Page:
Nature's upcoming AI journal is being boycotted by thousands of researchers
It looks like Nature's upcoming artificial intelligence journal is losing the support.

Tyler MacDonald | 4 hours ago

The Springer Nature publishing group is launching a new subscription journal dedicated to artificial intelligence next year, and like its other journals, Nature is going to impose a pay wall. But AI researchers are not happy, suggesting that the field does not need a for-profit subscription journal right now.

The journal, called Nature Machine Intelligence, is set to launch January 2019 and will be headedby editor-in-chief Liesbeth Venema. If the name sounds familiar, it's becauseVenema was a physics editor at Nature. It will cover "best research from across the field of artificial intelligence," and will tap into "fast-moving" fields of AI, robotics, and machine learning.

But a petition launched byTom Dietterich from the International Machine Learning Society and an Oregon University computer scientist suggests that much of the AI research community won't be contributing to the journal.

The petition has gained over 3,000 signatures from locations all around the world, and includes the names of people affiliated withinstitutions like UC Berkeley, Harvard, Stanford, and Oxford, and companies like DeepMind, Microsoft, and Google.

According to the statement, journals should "principally serve the needs of the intellectual community, in particular by providing the immediate and universal access to journal articles that modern technology supports, and doing so at a cost that excludes no one," adding that "virtually all of the major machine learning outlets...make no charge for access to or publication of papers."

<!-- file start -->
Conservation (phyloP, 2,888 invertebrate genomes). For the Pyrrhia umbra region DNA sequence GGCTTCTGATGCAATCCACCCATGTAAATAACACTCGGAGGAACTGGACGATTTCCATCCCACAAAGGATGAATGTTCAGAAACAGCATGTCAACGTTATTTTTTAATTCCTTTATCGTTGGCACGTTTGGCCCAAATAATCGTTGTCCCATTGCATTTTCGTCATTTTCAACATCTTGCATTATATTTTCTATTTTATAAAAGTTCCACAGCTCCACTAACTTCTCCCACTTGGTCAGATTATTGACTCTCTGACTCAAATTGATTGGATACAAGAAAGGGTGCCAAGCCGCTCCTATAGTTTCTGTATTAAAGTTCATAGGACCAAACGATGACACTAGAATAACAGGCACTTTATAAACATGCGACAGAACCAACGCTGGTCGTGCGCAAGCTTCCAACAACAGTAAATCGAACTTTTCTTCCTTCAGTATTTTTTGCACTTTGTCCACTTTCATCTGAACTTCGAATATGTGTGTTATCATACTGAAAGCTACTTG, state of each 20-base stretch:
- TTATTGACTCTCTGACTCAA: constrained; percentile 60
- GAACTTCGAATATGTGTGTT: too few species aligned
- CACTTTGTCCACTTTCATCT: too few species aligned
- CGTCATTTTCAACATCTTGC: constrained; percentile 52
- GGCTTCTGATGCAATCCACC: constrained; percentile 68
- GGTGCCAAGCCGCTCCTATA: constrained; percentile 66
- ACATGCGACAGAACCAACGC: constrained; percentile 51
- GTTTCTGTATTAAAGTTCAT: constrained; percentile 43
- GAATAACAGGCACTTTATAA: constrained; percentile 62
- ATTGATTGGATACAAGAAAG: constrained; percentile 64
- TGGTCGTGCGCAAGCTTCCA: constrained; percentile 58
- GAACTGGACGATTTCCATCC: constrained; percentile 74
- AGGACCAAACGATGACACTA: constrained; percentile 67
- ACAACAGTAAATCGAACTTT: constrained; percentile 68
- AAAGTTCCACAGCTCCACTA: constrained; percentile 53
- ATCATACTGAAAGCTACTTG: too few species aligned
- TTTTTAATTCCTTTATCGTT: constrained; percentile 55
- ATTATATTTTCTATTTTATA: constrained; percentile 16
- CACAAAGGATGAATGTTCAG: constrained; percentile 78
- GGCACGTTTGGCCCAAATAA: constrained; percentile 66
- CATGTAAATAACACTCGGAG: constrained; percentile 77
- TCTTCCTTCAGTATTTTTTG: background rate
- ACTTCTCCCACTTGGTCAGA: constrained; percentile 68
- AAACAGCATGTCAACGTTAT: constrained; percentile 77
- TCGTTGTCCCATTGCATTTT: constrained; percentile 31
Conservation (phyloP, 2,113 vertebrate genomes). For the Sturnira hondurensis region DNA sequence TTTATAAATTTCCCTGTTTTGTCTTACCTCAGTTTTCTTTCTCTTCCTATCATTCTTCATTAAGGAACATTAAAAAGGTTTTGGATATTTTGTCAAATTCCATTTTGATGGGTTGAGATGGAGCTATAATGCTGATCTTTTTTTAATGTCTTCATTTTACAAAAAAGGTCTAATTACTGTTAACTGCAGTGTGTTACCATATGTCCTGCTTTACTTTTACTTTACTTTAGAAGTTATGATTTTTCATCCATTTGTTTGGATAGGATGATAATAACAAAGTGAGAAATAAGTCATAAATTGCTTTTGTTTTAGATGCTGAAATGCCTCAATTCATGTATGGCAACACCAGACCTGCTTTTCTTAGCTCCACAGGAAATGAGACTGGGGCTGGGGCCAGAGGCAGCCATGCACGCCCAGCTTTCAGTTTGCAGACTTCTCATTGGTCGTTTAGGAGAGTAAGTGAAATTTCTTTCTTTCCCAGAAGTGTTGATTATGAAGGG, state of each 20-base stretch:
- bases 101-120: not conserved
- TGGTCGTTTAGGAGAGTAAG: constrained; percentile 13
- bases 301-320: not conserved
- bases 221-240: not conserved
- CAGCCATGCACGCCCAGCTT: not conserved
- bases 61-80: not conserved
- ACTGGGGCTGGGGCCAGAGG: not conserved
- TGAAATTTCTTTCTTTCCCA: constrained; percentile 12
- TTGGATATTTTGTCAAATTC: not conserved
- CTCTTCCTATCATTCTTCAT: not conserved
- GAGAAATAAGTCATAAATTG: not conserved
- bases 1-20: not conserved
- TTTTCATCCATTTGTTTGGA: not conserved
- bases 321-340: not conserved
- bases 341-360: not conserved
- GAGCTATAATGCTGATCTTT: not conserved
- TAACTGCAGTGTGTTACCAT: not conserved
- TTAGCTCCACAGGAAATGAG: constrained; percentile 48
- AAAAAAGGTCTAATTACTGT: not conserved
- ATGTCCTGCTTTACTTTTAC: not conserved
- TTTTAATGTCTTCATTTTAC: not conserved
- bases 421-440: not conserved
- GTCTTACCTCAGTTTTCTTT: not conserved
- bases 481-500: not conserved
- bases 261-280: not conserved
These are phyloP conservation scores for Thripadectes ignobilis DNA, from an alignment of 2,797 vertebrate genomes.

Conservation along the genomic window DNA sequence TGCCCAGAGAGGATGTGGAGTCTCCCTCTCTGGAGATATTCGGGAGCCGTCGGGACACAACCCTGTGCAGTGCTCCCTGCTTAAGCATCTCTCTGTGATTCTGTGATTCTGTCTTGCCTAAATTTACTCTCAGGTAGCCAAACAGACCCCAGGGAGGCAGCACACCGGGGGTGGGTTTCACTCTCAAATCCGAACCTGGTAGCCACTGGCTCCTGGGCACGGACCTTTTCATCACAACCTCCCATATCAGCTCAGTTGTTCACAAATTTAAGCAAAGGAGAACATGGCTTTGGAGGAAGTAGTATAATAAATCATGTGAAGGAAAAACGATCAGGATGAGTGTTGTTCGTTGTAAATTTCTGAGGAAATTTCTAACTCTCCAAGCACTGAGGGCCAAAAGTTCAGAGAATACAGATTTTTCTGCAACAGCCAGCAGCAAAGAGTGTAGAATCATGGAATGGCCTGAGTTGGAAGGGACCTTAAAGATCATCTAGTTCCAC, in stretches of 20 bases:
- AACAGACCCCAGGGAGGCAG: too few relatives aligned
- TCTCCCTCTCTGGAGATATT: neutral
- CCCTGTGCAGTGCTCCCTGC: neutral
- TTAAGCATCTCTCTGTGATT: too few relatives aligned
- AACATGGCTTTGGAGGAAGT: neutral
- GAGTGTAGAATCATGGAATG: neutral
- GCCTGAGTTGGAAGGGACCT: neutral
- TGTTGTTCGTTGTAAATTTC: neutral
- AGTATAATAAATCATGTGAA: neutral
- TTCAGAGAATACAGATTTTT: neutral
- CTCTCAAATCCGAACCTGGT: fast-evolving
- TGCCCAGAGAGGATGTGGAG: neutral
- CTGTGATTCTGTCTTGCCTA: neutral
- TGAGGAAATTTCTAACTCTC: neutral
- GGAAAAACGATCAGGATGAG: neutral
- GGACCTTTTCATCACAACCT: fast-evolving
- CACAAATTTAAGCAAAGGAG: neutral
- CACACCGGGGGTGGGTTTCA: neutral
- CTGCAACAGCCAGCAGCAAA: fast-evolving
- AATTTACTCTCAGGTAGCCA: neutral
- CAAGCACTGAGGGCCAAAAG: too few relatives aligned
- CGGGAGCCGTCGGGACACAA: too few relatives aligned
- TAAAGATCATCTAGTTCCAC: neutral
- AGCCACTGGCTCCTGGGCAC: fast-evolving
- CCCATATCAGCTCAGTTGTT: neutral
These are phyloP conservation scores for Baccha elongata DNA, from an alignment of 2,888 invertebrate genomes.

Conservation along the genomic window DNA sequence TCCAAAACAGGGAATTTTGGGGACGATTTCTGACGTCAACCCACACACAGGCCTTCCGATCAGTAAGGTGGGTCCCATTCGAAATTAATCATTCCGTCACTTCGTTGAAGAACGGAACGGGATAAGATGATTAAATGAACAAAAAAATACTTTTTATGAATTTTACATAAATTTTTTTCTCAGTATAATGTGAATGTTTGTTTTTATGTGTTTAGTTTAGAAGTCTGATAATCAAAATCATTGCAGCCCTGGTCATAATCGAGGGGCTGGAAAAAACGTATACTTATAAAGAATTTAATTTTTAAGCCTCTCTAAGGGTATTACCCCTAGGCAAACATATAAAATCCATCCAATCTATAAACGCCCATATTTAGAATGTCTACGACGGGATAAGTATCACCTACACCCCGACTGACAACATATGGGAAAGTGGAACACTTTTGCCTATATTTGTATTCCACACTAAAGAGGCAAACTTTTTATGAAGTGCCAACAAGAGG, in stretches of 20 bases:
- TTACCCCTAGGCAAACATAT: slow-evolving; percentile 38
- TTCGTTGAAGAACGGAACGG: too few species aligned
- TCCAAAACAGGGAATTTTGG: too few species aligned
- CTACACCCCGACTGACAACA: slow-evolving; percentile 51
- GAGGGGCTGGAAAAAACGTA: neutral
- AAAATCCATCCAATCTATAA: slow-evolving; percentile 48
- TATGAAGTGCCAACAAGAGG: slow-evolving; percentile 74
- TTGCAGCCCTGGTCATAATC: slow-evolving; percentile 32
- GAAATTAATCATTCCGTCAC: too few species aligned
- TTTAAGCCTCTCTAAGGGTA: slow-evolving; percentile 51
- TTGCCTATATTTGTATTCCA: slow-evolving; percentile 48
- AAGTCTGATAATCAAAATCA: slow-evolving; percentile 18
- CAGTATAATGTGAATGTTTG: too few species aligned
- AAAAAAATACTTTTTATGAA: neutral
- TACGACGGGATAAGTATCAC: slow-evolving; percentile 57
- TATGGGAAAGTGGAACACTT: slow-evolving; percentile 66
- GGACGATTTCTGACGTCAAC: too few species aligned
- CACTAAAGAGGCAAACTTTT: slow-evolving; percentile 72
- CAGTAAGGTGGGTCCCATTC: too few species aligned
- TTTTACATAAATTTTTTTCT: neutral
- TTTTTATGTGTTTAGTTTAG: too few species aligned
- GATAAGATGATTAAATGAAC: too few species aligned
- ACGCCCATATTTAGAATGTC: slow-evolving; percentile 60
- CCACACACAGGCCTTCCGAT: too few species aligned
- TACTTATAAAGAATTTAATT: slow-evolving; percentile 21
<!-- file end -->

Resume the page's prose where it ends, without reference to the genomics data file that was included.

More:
"The first journal in the field, Machine Learning, had expensive subscriptions and yet the publisher provided essentially no services to authors, such as proofreading or copy editing," Dietterich said. "So many of us left that journal and started our own free and open-access research journal, the Journal of Machine Learning Research, which is the top journal in the machine learning field."

"Conversely, our community does not have a tradition of publishing in Nature, so we are not giving anything up by boycotting Nature Machine Intelligence," he added.

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